LEED: (Leadership in Energy and Environmental Design) is a rating system that promotes the design and construction of high-performance green homes. A green home uses less energy, water, and natural resources; creates less waste, and is healthier and more comfortable for the occupants. Benefits of a LEED home include lower energy and water bills; reduced greenhouse gas emissions; and less exposure to mold, mildew, and other indoor toxins. The net cost of owning a LEED home is comparable to that of owning a conventional home.

EarthCraft House: EarthCraft House is a green building program that serves as a blueprint for healthy comfortable homes that reduce utility bills and protect the environment. The aim of the program is to help home builders be leaders in smart growth management and environmental stewardship.

Kilowatt Hour: the basic unit of electric energy equal to 1 kilowatt or 1,000 watts of power used for one hour. The amount of power the customer uses is measured in kilowatt-hours (kWh). A 100 watt light bulb operated for 10 hours uses 1 kWh. The average household in the US uses about 8,900 kilowatt-hours of electricity each year. Most electricity in the US is generated by burning coal. Emissions from coal-burning are among the top contributors to greenhouse emissions and other toxins such as mercury into the atmosphere.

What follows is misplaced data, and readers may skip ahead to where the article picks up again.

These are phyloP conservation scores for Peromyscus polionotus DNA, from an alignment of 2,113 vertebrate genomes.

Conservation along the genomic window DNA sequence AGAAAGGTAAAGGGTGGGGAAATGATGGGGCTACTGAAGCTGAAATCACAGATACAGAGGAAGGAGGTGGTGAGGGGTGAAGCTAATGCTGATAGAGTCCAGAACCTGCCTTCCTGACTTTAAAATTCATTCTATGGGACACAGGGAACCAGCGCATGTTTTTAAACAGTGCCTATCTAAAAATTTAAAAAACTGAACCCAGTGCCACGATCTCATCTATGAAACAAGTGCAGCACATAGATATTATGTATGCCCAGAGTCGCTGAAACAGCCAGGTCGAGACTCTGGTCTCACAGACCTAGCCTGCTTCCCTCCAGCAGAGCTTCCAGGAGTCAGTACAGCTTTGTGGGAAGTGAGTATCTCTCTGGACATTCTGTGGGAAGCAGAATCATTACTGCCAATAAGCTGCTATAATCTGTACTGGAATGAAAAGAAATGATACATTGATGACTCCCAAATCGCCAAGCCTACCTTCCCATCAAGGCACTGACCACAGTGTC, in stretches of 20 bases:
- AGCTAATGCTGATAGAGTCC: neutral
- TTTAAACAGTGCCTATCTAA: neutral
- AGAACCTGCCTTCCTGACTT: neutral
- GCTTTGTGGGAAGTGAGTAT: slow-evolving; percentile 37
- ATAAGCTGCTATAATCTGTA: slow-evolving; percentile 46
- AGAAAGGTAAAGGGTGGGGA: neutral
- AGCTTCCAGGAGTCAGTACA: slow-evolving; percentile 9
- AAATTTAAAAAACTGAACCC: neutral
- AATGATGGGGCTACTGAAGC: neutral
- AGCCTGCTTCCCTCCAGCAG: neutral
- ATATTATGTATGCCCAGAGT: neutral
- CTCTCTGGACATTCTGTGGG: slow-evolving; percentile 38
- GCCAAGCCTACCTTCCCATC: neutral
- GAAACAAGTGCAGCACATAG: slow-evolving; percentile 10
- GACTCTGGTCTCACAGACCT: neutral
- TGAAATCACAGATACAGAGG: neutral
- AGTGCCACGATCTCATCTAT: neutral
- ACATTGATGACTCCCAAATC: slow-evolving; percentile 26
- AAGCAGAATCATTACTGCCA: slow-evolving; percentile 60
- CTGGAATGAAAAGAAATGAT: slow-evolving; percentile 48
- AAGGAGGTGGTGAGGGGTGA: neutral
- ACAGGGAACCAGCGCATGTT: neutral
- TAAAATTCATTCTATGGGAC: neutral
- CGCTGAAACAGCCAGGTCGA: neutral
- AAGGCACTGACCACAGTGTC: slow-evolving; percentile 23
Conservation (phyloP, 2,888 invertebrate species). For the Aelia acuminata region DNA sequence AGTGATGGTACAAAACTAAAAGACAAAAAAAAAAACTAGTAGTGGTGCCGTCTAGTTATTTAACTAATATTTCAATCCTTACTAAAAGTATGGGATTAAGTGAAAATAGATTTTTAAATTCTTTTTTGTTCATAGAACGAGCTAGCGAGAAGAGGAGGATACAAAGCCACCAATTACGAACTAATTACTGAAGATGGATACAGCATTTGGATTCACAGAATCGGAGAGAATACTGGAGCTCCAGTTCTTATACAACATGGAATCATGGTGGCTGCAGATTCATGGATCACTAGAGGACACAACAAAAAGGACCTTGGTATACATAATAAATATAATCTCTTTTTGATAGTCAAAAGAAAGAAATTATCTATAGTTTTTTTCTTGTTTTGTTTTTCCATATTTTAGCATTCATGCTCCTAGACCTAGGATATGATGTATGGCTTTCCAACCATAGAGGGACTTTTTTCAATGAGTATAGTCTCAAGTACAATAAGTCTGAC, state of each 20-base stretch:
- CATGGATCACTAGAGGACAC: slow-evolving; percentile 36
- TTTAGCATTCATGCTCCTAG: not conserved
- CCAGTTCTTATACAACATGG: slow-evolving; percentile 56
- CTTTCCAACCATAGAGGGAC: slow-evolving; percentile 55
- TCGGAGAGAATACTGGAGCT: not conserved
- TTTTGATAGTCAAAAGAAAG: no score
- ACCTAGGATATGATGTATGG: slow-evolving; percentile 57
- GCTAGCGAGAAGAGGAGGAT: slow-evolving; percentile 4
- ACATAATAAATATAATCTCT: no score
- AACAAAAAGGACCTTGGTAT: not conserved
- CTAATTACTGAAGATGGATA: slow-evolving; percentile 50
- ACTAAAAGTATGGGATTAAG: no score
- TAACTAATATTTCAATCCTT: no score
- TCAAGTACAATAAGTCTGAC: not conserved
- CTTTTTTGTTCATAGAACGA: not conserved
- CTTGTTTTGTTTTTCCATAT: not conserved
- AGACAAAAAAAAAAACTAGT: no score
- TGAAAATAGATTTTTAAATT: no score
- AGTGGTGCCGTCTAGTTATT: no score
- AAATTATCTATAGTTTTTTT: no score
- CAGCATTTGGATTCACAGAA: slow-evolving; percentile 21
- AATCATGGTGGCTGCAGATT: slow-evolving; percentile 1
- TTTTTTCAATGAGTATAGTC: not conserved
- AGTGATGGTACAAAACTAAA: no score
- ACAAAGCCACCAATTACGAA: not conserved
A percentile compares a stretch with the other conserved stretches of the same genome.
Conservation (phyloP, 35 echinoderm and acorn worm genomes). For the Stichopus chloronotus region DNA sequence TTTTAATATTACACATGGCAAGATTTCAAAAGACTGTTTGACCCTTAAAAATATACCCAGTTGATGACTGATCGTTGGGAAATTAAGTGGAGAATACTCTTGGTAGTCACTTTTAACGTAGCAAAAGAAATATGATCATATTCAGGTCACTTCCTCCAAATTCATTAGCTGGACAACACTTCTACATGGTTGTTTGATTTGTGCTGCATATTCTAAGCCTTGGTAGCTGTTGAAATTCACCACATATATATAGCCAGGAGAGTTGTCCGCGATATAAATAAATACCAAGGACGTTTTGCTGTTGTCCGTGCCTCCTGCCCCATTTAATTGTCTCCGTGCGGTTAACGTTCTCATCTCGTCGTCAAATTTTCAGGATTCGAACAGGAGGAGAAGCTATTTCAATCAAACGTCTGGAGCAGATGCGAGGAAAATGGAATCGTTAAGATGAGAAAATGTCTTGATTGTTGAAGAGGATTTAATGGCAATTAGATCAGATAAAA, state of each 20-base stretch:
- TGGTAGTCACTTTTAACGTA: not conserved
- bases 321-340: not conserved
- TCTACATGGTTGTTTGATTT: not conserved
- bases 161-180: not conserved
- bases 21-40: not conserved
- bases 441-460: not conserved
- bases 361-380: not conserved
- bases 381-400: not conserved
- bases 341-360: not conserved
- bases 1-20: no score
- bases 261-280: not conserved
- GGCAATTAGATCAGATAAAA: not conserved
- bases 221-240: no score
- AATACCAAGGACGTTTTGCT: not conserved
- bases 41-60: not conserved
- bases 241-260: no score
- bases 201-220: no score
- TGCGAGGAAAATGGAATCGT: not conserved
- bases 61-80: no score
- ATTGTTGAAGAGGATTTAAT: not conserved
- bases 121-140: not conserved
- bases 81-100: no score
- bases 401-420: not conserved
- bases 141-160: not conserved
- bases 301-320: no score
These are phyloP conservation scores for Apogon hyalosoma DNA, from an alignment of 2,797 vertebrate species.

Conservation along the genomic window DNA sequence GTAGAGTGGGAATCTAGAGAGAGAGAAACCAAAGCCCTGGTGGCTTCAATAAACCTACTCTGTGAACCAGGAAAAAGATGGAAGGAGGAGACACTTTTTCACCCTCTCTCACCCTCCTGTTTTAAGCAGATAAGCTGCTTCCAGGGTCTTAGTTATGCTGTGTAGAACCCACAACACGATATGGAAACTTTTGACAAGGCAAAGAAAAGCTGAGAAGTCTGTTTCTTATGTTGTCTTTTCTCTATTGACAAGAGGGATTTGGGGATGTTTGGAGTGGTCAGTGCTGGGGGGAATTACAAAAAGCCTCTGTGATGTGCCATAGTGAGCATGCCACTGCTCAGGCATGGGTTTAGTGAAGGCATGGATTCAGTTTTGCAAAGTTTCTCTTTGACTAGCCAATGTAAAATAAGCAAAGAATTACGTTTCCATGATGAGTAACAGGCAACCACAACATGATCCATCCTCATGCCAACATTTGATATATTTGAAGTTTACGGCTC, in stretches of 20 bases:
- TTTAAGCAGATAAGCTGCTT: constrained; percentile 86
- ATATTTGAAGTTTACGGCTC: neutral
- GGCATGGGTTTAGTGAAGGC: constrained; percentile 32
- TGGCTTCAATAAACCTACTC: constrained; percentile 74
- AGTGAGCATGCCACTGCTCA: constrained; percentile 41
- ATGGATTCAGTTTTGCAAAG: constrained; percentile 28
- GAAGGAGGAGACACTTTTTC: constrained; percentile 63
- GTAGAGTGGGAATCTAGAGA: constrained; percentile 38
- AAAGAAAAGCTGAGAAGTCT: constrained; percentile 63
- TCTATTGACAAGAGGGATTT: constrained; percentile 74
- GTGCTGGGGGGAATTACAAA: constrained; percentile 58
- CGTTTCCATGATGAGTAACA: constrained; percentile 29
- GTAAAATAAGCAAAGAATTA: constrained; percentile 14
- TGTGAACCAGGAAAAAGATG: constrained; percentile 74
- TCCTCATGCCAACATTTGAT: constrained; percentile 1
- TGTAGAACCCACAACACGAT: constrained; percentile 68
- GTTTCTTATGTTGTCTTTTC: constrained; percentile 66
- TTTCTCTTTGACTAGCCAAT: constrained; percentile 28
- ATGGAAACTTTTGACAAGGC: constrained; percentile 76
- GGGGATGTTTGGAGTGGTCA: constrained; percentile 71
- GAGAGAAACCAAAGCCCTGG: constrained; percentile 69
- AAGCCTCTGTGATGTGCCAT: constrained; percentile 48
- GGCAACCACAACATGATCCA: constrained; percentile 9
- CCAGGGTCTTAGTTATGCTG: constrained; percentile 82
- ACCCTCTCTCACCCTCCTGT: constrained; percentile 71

R-Value: R-Value is a measure of insulation’s ability to resist heat traveling through it. The higher the R-value, the better the thermal performance of the insulation. Properly insulating your home is one of the MOST important things you can do to boost its energy performance.

U Value: U Value measures the rate of heat loss, or how well a product prevents heat from escaping. The lower the U-factor, the greater a product’s resistance to heat flow and the better its insulating value. Some homeowners opt o use windows with a low U-Factor and high LSolar Heat Gain potential so that they can allow heat from sunlight to naturally heat their homes in the winter. This is called passive solar heating and can provide all or some of a home’s heating needs.

Seasonal Energy Efficiency Ratio (SEER): the SEER is the most widely used measure of a central air conditioner's energy efficiency. Air conditioners manufactured after January 23, 2006, must achieve a SEER of 13 or higher, which reflects a 30% increase in the minimum efficiency level.